Barriers to following imaging guidelines for the treatment and management of patients with low-back pain in primary care: a qualitative assessment guided by the Theoretical Domains Framework

Pike, Andrea and Patey, Andrea M. and Lawrence, Rebecca and Aubrey-Bassler, F. Kris and Grimshaw, Jeremy and Mortazhejri, Sameh and Jasaui, Yamile and Dowling, Shawn and Hall, Amanda (2022) Barriers to following imaging guidelines for the treatment and management of patients with low-back pain in primary care: a qualitative assessment guided by the Theoretical Domains Framework. BMC Primary Care, 23. ISSN 2731-4553

[img] [English] PDF - Published Version
Available under License Creative Commons Attribution Non-commercial.

Download (967kB)


Background Low back pain (LBP) is a leading cause of disability and is among the top five reasons that patients visit their family doctors. Over-imaging for non-specific low back pain remains a problem in primary care. To inform a larger study to develop and evaluate a theory-based intervention to reduce inappropriate imaging, we completed an assessment of the barriers and facilitators to reducing unnecessary imaging for NSLBP among family doctors in Newfoundland and Labrador (NL). Methods This was an exploratory, qualitative study describing family doctors’ experiences and practices related to diagnostic imaging for non-specific LBP in NL, guided by the Theoretical Domains Framework (TDF). Data were collected using in-depth, semi-structured interviews. Transcripts were analyzed deductively (assigning text to one or more domains) and inductively (generating themes at each of the domains) before the results were examined to determine which domains should be targeted to reduce imaging. Results Nine family doctors (four males; five females) working in community (n = 4) and academic (n = 5) clinics in both rural (n = 6) and urban (n = 3) settings participated in this study. We found five barriers to reducing imaging for patients with NSLBP: 1) negative consequences, 2) patient demand 3) health system organization, 4) time, and 5) access to resources. These were related to the following domains: 1) beliefs about consequences, 2) beliefs about capabilities, 3) emotion, 4) reinforcement, 5) environmental context and resources, 6) social influences, and 7) behavioural regulation. Conclusions Family physicians a) fear that if they do not image they may miss something serious, b) face significant patient demand for imaging, c) are working in a system that encourages unnecessary imaging, d) don’t have enough time to counsel patients about why they don’t need imaging, and e) lack access to appropriate practitioners, community programs, and treatment modalities to prescribe to their patients. These barriers were related to seven TDF domains. Successfully reducing inappropriate imaging requires a comprehensive intervention that addresses these barriers using established behaviour change techniques. These techniques should be matched directly to relevant TDF domains. The results of our study represent the important first step of this process – identifying the contextual barriers and the domains to which they are related.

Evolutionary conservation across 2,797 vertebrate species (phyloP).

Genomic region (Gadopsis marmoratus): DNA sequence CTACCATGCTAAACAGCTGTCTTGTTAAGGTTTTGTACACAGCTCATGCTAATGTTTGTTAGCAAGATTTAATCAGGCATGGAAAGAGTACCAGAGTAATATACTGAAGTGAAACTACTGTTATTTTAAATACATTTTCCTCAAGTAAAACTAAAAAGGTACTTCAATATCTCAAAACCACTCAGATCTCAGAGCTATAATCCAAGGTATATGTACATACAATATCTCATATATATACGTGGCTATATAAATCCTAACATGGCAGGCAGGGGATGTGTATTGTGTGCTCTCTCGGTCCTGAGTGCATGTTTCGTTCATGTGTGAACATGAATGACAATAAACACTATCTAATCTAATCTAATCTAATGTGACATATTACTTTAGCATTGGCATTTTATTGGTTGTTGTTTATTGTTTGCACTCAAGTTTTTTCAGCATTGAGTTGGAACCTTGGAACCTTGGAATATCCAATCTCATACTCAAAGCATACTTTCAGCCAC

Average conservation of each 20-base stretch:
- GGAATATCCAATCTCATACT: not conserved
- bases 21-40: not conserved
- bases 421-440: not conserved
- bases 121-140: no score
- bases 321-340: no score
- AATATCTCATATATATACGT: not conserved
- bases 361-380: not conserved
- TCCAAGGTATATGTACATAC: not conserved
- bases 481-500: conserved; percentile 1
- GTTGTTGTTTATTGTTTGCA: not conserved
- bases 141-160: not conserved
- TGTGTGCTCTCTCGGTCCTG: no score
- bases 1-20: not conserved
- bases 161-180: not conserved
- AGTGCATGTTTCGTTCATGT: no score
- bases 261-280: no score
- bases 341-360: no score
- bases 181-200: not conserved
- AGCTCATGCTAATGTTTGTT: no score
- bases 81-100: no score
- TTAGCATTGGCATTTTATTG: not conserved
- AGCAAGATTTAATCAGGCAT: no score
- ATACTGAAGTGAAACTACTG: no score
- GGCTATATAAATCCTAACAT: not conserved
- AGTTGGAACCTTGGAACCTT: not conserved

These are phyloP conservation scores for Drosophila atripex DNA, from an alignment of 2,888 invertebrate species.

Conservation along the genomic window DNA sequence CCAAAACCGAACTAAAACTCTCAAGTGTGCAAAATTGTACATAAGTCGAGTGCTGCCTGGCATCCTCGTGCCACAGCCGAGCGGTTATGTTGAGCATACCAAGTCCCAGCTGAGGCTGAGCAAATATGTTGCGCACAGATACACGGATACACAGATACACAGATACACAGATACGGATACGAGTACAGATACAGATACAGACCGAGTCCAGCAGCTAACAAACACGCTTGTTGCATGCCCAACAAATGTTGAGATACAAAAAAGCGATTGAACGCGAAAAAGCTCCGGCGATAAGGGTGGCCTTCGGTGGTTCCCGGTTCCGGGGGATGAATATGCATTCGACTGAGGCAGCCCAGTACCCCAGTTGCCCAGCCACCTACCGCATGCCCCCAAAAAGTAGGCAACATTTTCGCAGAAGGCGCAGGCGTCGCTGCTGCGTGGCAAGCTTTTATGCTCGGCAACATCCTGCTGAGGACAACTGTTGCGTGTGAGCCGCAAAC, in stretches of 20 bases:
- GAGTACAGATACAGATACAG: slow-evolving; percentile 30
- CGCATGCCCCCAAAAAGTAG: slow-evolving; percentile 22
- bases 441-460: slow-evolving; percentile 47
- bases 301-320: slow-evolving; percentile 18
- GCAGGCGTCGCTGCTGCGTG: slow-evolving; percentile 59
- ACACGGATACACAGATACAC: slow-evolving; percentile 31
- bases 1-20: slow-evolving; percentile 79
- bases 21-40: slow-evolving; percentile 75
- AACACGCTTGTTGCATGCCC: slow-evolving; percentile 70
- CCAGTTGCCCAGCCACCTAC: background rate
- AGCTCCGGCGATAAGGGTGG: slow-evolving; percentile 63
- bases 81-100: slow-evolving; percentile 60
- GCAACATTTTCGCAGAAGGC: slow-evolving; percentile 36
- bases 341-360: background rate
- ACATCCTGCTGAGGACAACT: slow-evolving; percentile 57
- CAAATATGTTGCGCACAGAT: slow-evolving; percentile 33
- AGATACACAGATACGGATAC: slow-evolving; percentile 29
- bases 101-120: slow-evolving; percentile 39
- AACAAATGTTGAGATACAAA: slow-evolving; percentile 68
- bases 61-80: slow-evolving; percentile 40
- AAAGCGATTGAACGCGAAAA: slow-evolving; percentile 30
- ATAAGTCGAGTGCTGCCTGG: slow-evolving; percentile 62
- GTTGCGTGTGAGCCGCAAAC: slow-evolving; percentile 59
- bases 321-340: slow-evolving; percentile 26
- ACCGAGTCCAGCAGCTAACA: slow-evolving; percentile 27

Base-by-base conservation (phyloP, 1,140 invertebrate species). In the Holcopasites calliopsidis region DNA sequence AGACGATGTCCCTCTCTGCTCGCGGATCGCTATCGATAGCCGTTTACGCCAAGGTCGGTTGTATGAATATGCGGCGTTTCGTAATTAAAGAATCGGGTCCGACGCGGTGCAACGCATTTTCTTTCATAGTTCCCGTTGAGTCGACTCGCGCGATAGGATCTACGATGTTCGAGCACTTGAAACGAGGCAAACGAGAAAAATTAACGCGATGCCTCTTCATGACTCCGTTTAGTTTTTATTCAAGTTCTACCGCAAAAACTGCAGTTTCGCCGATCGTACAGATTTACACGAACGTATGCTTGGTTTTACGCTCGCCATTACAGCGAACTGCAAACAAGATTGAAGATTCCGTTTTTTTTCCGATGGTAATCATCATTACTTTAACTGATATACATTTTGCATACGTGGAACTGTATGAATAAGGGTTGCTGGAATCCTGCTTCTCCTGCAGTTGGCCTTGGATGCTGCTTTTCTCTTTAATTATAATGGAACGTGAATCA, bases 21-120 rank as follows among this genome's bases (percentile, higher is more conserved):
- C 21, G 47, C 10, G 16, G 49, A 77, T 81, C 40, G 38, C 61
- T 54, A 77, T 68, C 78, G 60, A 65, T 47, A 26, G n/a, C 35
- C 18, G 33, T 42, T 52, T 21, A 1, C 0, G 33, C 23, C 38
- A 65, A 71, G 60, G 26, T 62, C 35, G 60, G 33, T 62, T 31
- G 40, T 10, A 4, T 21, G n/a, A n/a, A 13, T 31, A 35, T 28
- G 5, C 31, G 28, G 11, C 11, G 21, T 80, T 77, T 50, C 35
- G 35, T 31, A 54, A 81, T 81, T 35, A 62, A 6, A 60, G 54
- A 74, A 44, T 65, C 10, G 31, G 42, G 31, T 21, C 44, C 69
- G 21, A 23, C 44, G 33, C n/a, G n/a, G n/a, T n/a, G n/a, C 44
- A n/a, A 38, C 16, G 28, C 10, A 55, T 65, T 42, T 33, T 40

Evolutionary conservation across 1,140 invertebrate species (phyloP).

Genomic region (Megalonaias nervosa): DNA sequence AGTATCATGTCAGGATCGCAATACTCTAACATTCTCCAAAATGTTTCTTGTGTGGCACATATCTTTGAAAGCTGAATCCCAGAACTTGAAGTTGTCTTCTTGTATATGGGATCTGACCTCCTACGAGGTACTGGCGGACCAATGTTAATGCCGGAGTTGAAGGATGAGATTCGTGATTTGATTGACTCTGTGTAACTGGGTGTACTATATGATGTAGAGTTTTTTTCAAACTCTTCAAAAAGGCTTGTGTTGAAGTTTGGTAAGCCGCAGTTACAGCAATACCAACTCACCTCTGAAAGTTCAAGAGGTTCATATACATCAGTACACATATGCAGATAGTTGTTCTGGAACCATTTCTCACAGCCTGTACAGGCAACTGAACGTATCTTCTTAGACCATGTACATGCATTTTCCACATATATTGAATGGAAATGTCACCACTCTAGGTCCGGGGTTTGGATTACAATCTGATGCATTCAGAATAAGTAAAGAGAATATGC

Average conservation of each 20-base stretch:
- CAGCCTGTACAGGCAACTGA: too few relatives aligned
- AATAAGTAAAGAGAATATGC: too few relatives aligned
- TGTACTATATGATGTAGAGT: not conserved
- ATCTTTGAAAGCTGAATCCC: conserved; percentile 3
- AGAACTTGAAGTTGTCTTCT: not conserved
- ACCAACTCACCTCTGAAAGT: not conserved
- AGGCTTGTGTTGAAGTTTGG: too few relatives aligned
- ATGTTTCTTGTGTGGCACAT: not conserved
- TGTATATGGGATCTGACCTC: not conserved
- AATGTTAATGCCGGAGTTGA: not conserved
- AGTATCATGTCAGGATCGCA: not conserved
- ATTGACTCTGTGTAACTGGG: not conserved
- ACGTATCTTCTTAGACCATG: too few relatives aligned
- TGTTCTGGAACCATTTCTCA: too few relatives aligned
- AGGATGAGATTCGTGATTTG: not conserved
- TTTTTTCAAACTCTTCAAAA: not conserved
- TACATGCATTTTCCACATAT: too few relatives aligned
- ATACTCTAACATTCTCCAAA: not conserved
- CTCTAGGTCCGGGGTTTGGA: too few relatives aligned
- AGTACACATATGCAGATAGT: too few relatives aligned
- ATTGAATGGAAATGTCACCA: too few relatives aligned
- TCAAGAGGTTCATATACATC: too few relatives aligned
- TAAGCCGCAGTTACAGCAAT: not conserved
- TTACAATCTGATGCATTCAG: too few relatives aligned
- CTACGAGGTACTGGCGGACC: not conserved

Item Type: Article
Item ID: 15570
Additional Information: Memorial University Open Access Author's Fund
Keywords: Low back pain, Clinical practice guidelines Imaging, De-implementation, Low-value care x-ray, CT, Evidence-based medicine, Theoretical domains framework. TDF
Department(s): Medicine, Faculty of
Date: 3 June 2022
Date Type: Publication
Geographic Location: Newfoundland and Labrador
Digital Object Identifier (DOI):
Related URLs:

Actions (login required)

View Item View Item


Downloads per month over the past year

View more statistics